|Even the mosaic noticed a change.|
The title may not be entirely true, because there was rust in nearly every era we seek to recreate. Like Neil Young famously put it, “Rust never sleeps,” but I’m proud to say I’ve finally put it to rest on my longest-standing motorcycle project. When I bought my CL125 in 2013, it was in barn fresh condition with a mere 103 miles on the clock. There was a little rust and a lot of dust, but it was a running 1974 model and I couldn’t be more excited to bring it home. Everything on it was perfectly worn and featured excellent patina—but the gas tank had lost a great deal of paint through the years. That didn’t stop me from riding the bike as-is, racking up close to 2,000 miles on the East Coast, in the Midwest and finally out West. It saw everything from Virginia sands to Michigan mud to San Francisco’s hilly terrain—and it handled them all with ease.
A few weeks ago, my brother alerted me of a SL125 tank for sale on eBay. The color was right (metallic red), the price was fair and I pulled the trigger. Just as I had hoped, it slid right on and had my 125 looking much like it did more than 40 years ago. And because I can never leave well enough alone, I also fixed the clutch handle, damaged foot peg and gave the bike a thorough cleaning. (The chrome CL100 exhaust pipe that I had gotten as a graduation present also helped clean up the look.) Like I said,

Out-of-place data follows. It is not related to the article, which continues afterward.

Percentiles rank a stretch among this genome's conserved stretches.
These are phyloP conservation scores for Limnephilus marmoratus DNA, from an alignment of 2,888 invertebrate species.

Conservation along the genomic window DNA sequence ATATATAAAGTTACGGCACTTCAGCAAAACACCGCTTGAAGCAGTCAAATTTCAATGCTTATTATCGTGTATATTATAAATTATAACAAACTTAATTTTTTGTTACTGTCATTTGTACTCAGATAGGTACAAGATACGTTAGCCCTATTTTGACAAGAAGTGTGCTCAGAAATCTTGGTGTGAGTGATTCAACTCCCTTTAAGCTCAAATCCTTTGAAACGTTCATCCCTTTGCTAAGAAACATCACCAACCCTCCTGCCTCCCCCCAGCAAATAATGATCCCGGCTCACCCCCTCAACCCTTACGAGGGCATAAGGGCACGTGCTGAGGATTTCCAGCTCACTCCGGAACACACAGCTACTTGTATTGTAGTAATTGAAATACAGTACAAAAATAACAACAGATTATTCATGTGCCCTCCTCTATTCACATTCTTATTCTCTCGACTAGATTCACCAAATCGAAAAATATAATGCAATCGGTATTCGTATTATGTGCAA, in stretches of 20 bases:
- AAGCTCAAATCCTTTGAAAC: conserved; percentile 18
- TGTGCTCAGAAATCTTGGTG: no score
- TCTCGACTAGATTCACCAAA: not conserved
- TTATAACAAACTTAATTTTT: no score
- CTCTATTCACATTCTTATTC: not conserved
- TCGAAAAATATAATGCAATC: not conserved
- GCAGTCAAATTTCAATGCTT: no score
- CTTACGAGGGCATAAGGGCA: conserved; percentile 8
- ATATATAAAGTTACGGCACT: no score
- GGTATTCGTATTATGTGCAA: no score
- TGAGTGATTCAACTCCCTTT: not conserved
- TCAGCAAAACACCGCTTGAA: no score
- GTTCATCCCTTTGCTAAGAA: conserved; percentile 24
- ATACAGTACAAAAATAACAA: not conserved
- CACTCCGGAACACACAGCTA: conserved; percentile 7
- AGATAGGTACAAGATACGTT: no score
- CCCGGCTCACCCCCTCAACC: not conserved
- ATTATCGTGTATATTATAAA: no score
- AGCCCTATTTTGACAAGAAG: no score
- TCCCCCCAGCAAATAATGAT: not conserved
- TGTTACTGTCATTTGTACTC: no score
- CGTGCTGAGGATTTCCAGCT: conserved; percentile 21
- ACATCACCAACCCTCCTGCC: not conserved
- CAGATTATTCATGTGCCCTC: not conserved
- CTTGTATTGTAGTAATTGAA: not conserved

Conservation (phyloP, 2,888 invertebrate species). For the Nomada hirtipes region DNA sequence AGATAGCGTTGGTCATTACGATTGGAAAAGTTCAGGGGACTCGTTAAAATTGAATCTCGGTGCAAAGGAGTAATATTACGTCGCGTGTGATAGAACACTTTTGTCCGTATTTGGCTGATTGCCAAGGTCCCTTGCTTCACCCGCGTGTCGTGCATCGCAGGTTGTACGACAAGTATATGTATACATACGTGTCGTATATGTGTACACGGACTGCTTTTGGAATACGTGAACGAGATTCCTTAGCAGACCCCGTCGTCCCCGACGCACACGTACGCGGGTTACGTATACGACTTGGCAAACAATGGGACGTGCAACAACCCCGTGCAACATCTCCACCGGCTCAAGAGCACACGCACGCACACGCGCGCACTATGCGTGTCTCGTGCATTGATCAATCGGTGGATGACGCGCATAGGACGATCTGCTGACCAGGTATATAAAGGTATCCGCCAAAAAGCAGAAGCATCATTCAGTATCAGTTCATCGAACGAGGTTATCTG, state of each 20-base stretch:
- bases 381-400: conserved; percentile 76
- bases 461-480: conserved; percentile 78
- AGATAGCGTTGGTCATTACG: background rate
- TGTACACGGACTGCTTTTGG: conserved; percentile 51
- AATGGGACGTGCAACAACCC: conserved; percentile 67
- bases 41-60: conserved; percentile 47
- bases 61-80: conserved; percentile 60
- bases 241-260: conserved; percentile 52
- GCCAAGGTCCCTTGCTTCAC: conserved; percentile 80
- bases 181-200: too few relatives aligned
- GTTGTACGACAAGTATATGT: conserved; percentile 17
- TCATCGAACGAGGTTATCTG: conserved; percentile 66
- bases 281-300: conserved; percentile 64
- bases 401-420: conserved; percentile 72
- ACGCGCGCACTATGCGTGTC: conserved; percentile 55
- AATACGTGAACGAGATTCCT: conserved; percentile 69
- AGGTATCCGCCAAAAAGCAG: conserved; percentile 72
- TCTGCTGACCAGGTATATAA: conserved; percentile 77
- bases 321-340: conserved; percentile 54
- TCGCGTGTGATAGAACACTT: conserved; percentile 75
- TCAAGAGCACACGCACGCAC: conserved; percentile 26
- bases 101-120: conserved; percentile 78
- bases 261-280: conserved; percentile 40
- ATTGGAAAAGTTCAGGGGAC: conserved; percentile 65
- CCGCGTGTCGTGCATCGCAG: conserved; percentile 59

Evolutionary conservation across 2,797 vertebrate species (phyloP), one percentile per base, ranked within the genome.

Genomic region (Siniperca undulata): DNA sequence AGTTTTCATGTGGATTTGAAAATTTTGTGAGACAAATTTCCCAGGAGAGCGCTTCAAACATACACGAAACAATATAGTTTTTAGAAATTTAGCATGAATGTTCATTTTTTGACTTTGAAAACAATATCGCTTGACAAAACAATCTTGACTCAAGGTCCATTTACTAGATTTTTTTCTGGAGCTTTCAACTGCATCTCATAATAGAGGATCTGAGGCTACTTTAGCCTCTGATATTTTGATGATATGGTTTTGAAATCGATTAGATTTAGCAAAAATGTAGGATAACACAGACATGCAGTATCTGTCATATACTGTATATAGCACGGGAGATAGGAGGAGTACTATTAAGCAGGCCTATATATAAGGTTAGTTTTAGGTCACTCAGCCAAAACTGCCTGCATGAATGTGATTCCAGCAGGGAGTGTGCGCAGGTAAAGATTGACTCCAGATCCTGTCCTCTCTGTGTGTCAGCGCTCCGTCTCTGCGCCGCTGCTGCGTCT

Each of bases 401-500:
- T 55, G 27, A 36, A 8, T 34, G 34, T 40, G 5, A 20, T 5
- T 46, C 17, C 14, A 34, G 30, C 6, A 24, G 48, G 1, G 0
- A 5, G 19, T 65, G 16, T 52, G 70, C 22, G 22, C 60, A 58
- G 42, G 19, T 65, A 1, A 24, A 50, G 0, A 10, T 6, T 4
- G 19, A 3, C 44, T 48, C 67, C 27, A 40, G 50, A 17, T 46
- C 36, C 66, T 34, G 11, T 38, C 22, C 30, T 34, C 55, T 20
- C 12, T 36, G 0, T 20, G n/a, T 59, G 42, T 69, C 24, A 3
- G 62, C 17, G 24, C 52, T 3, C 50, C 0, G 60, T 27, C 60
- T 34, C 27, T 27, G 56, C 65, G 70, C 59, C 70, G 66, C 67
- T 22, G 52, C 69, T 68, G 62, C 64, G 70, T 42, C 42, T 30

good as better than new.
The CL125 is the perfect bike for ripping around downtown San Francisco. Now I’m glad that it looks the part.
|Before, feat. San Francisco|
|What year is it?|
|SL on a CL|
|In the Haight.|
|Beep's Burgers, Ocean Avenue, San Francisco, California.|